Our immediate plan is to load the studio’s tools, equipment, and tables into the camper and use it as a storage space, encapsulating the engagement of public art, community histories, and the role of the artist in it all. Next time, however, the Civic Studio members will be equipped with another tool with which to explore these ideas, the Gettysburg camper. While the 2005 studio may have an established location in Grand Rapids, the addition of a mobile unit will allow its members to transport the studio anywhere within driving or pulling distance. Undoubtedly, this affords greater freedoms in terms of physical space, location, and audience. Likewise, the portable element further distances the studio from an institutional setting. These freedoms could be both positive and negative, for with mobility, a whole new set of questions should be asked. Will we use the camper as a way to emphasize our transitional role within communities? Or might its mobility be exploited as a means to make fewer investments and discoveries in the neighborhood? Could the Gettysburg, as a quite small, movable unit, provide a more intimate, personal setting for situating community art projects?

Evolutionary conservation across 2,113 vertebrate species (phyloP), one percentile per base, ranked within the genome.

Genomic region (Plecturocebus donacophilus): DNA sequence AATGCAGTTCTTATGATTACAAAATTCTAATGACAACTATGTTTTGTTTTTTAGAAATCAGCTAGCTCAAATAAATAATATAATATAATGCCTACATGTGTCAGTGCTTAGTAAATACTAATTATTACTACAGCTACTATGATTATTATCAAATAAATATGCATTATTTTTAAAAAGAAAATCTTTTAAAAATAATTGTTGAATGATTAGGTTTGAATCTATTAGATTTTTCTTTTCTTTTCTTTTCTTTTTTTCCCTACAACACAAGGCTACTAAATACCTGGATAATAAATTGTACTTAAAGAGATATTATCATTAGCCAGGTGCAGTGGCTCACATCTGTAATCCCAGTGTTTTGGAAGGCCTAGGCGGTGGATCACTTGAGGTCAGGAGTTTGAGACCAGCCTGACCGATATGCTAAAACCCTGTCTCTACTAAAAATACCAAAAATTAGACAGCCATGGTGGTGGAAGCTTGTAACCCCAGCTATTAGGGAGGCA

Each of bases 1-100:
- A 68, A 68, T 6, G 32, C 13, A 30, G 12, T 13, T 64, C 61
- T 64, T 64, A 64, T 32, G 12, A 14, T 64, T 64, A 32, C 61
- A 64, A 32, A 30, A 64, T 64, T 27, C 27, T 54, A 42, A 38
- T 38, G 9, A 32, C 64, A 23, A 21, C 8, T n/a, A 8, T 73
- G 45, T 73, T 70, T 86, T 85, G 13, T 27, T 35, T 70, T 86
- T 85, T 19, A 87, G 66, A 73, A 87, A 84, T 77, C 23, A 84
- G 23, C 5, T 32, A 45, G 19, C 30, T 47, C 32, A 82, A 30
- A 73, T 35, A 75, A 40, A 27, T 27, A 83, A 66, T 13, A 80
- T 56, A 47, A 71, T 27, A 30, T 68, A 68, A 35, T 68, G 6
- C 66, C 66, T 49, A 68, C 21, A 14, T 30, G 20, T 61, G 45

Though relevant to the Alabama implementation, finding answers to these questions will be critical to the success of the next Civic Studio. Simply tackling the difficult issues surrounding public art is a challenge in itself; hopefully, the mobile unit will be a positive addition to this engagement.
*For more information on Temporary Services and the Mobile Archive, see http:www.temporaryservices.org/mobile_struct_rsrce.html